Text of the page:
Harman Patil (Editor)

Delusional companion syndrome

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Delusional companion syndrome is considered a neuropathology of the self, specifically a delusional misidentification syndrome. Affected individuals believe certain non-living objects possess consciousness and can think independently and feel emotion. The psychosis must coexist with a detectable brain pathology for delusional companion syndrome to be diagnosed. The syndrome is most often identified in patients who suffer from damage to the brain due to physical trauma, neuronal degeneration or developmental abnormalities. Especially in the latter case, patients also tend to present with many other symptoms and are diagnosed as having other established conditions. Comforting objects like cuddly toys are often the focus of delusion.

Contents

Causes

Delusional companion syndrome can be caused by acute injury or chronic disease. The following are known to have been direct causes:

  • Alzheimer's disease
  • stroke
  • head trauma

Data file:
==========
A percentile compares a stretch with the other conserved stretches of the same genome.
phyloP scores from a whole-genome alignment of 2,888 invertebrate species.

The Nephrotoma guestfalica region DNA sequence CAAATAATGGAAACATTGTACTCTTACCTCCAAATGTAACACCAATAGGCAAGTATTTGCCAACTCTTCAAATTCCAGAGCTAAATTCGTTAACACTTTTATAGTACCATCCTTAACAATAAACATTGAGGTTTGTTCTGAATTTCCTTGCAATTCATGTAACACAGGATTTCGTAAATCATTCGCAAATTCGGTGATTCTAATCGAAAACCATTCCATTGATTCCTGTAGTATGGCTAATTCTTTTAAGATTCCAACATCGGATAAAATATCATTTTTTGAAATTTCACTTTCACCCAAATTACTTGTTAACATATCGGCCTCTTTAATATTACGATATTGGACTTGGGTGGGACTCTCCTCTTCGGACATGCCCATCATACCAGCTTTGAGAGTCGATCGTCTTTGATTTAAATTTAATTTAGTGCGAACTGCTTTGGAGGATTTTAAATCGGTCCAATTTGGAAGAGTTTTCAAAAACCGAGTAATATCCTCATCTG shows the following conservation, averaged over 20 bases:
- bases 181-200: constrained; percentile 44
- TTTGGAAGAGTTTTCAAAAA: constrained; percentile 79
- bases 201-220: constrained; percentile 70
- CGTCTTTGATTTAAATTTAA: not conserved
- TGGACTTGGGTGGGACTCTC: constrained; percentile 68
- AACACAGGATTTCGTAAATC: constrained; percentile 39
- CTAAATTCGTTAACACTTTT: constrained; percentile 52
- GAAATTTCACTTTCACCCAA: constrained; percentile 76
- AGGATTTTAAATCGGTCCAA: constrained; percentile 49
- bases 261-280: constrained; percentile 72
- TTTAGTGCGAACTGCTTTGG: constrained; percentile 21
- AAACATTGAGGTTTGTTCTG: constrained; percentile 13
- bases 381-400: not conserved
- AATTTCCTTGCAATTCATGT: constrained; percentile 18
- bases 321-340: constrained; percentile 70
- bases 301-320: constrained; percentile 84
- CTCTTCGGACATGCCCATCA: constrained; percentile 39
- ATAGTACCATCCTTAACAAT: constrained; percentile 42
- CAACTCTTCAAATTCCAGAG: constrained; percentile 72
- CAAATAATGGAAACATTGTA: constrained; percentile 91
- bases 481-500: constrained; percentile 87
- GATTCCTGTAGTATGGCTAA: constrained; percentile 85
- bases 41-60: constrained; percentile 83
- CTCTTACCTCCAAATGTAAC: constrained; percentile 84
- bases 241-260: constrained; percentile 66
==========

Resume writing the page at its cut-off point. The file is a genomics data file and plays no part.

• Neuropathology

    Little detail is known about the specific causes of delusional companion syndrome. It is thought that damage to the neocortex may be the direct cause of this psychosis. Shanks and Venneri (2002) found unique and abnormal blood flow centred in the right parietal lobe of three patients with Alzheimer's disease. Severe processing deficits were found in brain areas responsible for visuospatial and visuoperceptive information, whereas memory and language abilities were preserved relatively well.

    Popular culture

    In the 2007 film Lars and the Real Girl, the main character believes a sex doll that he bought is actually a girl that he met over the Internet and expects his friends and family to treat her like a real person too.

    References

    Delusional companion syndrome Wikipedia


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